It’s essential to instruct a chartered surveyor to carry out a home survey once your offer has been accepted – however great the property looks to you. A home survey uncovers potential issues and establishes whether the property is worth the price you’re paying. Read our guide to find out why home surveys are so important and which type of survey is right for you.
A home survey tells you about the condition of the property you’re buying. It identifies any potential problems or significant defects which could be costly to repair in the future. A home survey isn’t a legal requirement and you might be tempted not to have one done. After all, home surveys are expensive. However, this is often a false economy. You could end up paying out thousands of pounds at a later stage to put right a major fault you didn’t know existed. You could be paying too much for the property initially. If the home survey unearths major problems, you might even think about withdrawing your offer or renegotiating the price. Remember, a new home is a huge investment and it really is worth paying a couple of hundred pounds now to avoid unexpected costs and a lot of hassle in the future.
Don’t confuse a mortgage valuation for a home survey. A mortgage valuation simply confirms to the lender that your new home is worth the money you’re borrowing and will only show up very obvious issues that you have probably noticed yourself. An independent home survey carried out by a qualified surveyor is much more detailed and covers the buyer for problems in a second-hand home.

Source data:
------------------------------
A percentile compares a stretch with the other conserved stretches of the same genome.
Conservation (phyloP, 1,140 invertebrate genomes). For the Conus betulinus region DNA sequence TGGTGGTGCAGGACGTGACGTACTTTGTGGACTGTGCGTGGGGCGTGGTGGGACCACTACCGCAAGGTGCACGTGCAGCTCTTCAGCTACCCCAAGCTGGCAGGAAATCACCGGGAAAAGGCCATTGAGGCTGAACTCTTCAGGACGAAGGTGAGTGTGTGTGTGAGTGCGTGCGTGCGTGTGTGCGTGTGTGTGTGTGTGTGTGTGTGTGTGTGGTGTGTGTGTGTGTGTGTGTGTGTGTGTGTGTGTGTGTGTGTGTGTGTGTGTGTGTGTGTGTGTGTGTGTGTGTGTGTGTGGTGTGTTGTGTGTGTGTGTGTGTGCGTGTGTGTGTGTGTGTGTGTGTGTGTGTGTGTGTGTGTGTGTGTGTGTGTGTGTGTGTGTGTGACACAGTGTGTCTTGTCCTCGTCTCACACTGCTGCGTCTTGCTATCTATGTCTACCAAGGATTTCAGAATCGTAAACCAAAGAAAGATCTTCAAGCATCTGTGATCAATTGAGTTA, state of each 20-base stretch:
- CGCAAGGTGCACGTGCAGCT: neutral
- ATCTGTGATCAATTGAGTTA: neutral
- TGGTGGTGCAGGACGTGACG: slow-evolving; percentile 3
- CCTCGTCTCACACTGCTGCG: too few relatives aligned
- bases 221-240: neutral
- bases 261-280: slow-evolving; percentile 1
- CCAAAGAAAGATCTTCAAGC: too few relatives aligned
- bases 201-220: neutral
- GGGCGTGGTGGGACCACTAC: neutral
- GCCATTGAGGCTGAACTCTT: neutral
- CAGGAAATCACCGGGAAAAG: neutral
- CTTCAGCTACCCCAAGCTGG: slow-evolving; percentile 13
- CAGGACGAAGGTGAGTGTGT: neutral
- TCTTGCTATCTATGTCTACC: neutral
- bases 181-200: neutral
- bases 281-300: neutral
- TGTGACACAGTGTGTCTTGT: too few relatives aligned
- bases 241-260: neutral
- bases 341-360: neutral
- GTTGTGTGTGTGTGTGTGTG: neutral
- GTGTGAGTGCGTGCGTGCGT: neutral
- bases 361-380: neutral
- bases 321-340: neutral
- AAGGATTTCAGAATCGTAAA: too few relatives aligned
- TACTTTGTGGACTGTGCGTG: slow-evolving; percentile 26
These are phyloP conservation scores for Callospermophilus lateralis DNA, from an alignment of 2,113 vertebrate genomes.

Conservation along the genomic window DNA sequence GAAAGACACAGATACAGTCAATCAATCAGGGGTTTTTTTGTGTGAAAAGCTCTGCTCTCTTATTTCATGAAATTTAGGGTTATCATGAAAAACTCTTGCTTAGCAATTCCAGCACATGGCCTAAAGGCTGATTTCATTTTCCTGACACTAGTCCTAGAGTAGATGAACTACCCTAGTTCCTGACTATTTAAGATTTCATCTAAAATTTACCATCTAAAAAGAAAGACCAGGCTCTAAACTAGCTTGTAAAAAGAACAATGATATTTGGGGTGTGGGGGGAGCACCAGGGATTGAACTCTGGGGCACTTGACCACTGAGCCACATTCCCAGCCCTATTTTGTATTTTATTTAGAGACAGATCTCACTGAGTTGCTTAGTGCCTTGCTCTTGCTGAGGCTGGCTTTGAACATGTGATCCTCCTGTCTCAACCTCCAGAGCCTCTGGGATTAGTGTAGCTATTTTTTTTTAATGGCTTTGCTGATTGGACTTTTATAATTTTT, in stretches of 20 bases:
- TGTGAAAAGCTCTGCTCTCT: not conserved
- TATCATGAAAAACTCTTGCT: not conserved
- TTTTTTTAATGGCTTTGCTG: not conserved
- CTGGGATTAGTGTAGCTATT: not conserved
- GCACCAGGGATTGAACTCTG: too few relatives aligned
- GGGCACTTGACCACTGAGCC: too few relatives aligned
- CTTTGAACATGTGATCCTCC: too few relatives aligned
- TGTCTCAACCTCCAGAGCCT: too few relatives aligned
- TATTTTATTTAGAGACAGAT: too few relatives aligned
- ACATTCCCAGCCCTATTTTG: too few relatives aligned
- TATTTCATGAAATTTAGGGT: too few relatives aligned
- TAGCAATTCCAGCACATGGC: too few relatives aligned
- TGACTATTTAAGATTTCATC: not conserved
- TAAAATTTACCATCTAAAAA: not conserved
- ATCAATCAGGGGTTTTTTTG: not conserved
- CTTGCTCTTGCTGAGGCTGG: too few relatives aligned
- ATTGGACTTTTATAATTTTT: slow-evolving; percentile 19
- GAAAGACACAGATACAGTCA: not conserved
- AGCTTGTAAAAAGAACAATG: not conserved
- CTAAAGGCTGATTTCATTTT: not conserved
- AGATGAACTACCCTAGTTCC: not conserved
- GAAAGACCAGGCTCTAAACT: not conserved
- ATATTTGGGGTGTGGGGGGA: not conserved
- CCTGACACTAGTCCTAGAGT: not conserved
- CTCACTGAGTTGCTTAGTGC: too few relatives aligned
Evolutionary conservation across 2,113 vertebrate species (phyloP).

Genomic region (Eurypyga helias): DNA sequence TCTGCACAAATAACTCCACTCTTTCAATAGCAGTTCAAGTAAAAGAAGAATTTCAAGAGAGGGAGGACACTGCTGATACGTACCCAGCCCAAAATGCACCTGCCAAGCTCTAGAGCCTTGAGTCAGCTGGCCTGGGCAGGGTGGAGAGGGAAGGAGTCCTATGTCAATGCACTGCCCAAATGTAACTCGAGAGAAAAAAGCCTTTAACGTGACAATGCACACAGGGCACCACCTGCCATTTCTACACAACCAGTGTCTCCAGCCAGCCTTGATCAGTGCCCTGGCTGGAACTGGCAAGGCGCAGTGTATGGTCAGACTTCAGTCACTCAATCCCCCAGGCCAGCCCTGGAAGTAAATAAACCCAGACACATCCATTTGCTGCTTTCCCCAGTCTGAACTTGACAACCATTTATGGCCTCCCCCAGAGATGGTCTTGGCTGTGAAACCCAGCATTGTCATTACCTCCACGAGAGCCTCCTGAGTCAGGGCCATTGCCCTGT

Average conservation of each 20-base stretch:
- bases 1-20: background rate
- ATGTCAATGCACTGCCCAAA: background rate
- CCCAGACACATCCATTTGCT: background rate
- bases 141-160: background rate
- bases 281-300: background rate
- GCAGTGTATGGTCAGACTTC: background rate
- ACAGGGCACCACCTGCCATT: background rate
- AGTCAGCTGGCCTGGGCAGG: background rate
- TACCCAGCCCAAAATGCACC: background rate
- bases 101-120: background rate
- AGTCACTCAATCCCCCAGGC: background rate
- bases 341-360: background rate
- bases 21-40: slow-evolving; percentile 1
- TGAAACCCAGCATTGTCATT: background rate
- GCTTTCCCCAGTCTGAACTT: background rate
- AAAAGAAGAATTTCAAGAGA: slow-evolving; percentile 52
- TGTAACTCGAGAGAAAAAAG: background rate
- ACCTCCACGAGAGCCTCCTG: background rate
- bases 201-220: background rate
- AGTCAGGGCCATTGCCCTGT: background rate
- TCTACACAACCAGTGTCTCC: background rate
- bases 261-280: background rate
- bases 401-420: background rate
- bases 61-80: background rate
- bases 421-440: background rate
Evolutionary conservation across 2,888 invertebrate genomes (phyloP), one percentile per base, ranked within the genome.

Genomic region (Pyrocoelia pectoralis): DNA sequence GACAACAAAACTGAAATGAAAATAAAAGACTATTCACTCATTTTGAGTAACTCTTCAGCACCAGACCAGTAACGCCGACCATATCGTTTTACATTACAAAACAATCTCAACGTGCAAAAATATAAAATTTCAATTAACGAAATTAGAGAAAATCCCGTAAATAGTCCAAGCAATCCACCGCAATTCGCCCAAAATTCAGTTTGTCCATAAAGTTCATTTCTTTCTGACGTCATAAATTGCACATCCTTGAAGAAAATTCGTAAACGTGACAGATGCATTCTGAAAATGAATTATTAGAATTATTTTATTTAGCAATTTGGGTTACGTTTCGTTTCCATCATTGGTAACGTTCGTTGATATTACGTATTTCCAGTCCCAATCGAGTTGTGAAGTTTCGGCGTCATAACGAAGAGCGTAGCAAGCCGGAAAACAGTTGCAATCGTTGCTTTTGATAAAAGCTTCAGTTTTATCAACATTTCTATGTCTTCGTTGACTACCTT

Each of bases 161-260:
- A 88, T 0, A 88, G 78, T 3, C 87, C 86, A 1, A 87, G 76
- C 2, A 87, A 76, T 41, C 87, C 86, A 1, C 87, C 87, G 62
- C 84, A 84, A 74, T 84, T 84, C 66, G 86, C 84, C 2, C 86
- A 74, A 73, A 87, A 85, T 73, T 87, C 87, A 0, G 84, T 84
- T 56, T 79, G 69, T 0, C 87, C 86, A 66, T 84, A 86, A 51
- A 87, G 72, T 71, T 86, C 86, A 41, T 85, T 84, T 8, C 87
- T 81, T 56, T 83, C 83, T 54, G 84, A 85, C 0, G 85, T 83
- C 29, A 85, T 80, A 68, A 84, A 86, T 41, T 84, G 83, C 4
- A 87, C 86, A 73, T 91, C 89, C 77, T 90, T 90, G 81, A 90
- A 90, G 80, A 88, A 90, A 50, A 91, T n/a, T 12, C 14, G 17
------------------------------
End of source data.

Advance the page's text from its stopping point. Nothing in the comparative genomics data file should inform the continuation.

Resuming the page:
There are several types of home surveys. The one you require depends very much on the property you’re buying. A full building survey (formerly known as a structural survey) is suitable for all residential properties. However, if your new home is old, of non-standard construction (for example, timber) or has had extensive alterations, this is the survey you’ll need. If the property was built after 1945 and is of standard construction, you can opt for a homebuyer’s report, which is a cheaper option. If your new home is a new build, you may want a new-build snagging survey.
The homebuyer’s report is an economy service designed by the Royal Institution of Chartered Surveyors to keep costs to a minimum. It usually takes between two and four hours to complete and provides an overall option of the general condition of the property, focusing on significant matters that are likely to have an effect on the property’s value. A homebuyer’s report enables the buyer to make an informed decision as to whether to proceed with the purchase or not and to assess whether the property is a reasonable purchase. The report highlights:
A full building survey is more detailed than a homebuyer’s report and is therefore more expensive. It involves a thorough investigation of the property and can take a day to complete. The result is a comprehensive report which includes detailed technical information on the construction and condition of t he property and a listing of minor and major defects. A building survey doesn’t include a market valuation, although this can be requested for an additional charge. A building survey highlights:
Warranties issued by the National House-Building Council (NHBC) on newly built homes do not guarantee that potential problems will be sorted out. If you are buying a new-build property, we advise that you exchange contracts subject to a new-build snagging survey. This is a specialist survey that identifies defects from incorrect plumbing to poorly finished paintwork. Your surveyor should be able to arrange for the developer to rectify any defects found as a result of the new-build snagging survey.
Assist the surveyor by passing on details of any potential problems that you noticed when you viewed the property.